Editor’s Note: Western Producer journalist Ron Lyseng took an in-depth look at Alberta’s now completed controlled traffic project and report and has provided his analysis.
Controlled traffic farming is similar to the time-proven tramline concept, except that CTF takes it all one important road forward. All equipment tires must follow exactly same paths in the field.
We already know tire tracks cause compaction and lower yield. Rather than having equipment tracks running willy-nilly all over the field, it makes sense to establish certain predictable routes for tires follow over and over, year after year. However, it’s a hard pill to swallow, knowing that by setting up permanent CTF tire routes, you are writing off any chance of growing crop on those acres.
Maybe the financial tradeoff makes the sacrifice worthwhile, maybe not. By strategically keeping equipment off designated cropping zones, new compaction is eliminated and existing compaction has a chance to break up naturally. This leads to better moisture infiltration, and the soil has a better chance to give you better yields.
Experts say a well planned CTF field means 65 to 80 percent of the ground is non-traffic areas.
Although the CTF idea has been kicked around for decades, there have been a couple obstacles.
For one thing, it requires strict enforcement of traffic lanes to ensure all implements have a particular track width or multiples of this span. That may be easy with some sprayers and some tractors, but it will seem like an insurmountable task when you try to squeeze or stretch track width on your swathers, combines, seeding equipment and grain trucks. Making the switch might require a major investment in new equipment.
Secondly, it looks good on paper, but so do a lot of things. Nobody questions the possible benefits of barring tires from designated production zones, but without prairie-specific research, producers are reluctant to invest the time or money in CTF.
As the input-profit ratio tightens, growers are looking for the next big step in crop management. We’ve extracted numerous benefits from zero till and more recently from precision farming. Perhaps CTF will be the next breakthrough.
That’s the question put forward by a group of Alberta farmers four years ago when they formed Controlled Traffic Farming Alberta (CTFA). They approached Alberta Renewable Resources and the University of Alberta with a request for in-depth research to explore the agronomic and economic benefits of CTF in actual on-farm conditions.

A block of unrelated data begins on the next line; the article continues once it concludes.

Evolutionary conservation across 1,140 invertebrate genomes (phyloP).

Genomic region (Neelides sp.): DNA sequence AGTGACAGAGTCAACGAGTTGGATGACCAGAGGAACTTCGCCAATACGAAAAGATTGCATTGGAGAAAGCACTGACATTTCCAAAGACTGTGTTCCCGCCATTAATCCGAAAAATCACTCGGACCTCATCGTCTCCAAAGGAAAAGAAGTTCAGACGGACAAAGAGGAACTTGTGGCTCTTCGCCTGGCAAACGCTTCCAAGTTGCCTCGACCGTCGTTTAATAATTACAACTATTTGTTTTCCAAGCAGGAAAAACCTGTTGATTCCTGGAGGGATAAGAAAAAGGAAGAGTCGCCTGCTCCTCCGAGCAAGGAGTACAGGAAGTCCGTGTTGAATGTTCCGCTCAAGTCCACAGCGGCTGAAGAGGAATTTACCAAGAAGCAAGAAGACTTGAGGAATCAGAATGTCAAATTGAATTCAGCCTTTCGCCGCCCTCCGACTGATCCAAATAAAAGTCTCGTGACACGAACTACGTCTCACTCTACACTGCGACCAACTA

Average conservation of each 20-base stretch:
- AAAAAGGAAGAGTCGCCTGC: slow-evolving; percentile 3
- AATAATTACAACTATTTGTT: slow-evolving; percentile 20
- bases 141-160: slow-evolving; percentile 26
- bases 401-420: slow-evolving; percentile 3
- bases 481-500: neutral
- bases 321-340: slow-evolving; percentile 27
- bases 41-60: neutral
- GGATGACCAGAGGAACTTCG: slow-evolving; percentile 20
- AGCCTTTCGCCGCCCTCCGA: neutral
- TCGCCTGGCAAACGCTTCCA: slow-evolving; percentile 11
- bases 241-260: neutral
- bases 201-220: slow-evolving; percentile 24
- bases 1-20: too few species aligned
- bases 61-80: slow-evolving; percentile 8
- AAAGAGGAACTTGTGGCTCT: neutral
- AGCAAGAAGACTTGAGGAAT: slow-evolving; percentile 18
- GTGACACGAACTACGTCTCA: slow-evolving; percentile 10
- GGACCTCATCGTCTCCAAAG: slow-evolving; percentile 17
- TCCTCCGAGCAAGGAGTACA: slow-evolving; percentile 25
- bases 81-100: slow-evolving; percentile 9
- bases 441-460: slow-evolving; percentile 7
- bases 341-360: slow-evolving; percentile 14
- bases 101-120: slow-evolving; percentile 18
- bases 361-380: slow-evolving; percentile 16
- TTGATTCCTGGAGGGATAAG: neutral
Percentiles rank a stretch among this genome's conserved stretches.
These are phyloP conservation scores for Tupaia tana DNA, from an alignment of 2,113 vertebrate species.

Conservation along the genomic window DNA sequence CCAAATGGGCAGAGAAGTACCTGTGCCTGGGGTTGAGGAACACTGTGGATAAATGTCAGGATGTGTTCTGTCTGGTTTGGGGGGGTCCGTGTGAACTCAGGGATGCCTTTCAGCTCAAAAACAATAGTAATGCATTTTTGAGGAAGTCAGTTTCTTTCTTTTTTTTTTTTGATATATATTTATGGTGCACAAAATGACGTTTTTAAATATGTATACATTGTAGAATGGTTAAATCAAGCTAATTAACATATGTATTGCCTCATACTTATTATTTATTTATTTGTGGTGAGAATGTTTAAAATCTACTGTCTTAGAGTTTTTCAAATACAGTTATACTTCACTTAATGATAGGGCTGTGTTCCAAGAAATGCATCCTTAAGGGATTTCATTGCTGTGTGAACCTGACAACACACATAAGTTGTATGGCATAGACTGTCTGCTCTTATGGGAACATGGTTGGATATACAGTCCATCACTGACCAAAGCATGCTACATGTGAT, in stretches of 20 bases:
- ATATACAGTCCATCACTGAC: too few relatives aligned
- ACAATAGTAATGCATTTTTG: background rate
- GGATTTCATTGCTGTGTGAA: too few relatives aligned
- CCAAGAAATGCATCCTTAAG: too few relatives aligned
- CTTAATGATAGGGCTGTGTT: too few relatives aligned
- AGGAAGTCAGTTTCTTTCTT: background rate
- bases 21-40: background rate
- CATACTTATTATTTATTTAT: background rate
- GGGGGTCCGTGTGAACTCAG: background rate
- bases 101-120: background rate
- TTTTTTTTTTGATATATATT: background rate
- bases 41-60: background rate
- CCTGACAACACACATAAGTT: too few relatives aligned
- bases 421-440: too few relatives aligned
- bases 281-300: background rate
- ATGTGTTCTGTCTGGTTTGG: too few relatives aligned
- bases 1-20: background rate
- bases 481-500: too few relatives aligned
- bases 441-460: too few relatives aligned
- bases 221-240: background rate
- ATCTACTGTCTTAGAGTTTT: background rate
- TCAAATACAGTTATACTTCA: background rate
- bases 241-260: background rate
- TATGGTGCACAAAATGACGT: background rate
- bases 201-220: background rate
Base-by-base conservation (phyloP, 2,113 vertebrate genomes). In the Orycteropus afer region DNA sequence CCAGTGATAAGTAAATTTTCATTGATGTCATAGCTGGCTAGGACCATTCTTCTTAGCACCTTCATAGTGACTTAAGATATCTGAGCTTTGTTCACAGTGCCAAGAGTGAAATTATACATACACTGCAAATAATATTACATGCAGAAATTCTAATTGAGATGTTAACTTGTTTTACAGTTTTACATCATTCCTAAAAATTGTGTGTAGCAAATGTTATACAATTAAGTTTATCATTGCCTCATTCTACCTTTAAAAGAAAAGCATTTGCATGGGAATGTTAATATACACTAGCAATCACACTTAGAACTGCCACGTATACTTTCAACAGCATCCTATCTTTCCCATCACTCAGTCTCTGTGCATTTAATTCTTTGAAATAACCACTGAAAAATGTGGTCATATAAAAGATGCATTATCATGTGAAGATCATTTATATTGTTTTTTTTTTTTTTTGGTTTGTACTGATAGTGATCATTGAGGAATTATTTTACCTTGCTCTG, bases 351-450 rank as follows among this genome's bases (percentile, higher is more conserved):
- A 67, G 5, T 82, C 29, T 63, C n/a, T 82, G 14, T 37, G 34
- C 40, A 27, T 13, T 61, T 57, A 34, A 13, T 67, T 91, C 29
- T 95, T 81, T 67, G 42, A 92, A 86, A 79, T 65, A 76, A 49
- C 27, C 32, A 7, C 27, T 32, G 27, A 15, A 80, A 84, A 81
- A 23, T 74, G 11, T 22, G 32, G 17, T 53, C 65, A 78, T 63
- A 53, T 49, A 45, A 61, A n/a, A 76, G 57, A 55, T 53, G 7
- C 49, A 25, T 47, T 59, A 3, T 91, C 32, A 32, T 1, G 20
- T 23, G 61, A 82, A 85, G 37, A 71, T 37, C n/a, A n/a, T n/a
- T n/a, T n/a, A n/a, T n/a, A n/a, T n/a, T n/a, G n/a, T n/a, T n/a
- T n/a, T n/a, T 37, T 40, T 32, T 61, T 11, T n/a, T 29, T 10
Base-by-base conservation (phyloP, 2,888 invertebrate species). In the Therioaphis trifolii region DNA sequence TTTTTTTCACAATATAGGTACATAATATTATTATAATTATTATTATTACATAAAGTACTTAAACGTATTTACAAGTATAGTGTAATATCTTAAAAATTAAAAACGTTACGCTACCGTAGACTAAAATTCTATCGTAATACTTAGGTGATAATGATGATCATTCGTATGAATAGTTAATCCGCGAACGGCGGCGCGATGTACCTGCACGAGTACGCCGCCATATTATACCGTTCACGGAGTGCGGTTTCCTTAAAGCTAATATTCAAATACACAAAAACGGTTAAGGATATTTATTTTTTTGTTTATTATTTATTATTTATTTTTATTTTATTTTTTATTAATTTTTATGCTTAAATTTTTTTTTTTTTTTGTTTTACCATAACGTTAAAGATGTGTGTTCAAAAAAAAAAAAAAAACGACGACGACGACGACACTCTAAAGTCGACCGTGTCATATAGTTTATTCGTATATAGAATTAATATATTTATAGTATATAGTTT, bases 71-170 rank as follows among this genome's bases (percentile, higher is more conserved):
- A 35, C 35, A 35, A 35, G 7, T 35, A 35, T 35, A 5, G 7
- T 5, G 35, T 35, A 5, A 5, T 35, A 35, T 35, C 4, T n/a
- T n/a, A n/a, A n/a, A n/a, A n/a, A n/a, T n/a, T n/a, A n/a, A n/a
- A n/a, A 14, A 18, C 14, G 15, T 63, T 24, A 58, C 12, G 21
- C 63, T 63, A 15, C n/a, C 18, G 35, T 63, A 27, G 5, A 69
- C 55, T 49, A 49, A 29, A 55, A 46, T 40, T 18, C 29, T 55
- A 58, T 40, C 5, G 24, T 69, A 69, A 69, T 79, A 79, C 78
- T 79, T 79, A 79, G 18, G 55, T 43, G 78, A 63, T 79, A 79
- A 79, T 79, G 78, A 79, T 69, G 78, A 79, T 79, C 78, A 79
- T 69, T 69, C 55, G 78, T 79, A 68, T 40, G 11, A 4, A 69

The project consisted of eight replicated on-farm field-scale plots running for three years, comparing CTF to random traffic (RT) fields. The study collected data on water infiltration, plant counts, weed counts, soil biology and yields. Soils on co-operators’ farms ranged from sandy loams to heavy clays. The sites included a wide range of soils, terrain and climate. The farmers who initiated the project had a clear vision and mission.
“Our vision is to help farmers successfully adopt controlled traffic farming systems that improve soils, increase production per unit of input, decrease cost per unit of production and increase net returns,” they said.
“Our mission is to evaluate and assess controlled traffic farming systems in Alberta conditions and provide farmers and agronomists with high quality, unbiased information so that they can make informed decisions about adopting controlled traffic farming.”
The data and conclusions are contained in a 60-page report that contains the following brief conclusions:
- A 10 to 15 percent yield increase was attributed in part to the ability to seed on time. Keeping machines off the protected areas prompted better soil structure, water infiltration and soil water storage, which led to yield increases. Roots went deeper so water and nutrient efficiencies improved. A CTF system using RTK/GPS allows farmers to apply fertilizer closer to plant needs.
- Drought resistance was a major factor. A 50 percent higher yield was documented in a drought year on some CTF fields. Crops could be grown on some fields where neighboring fields had no crop at all.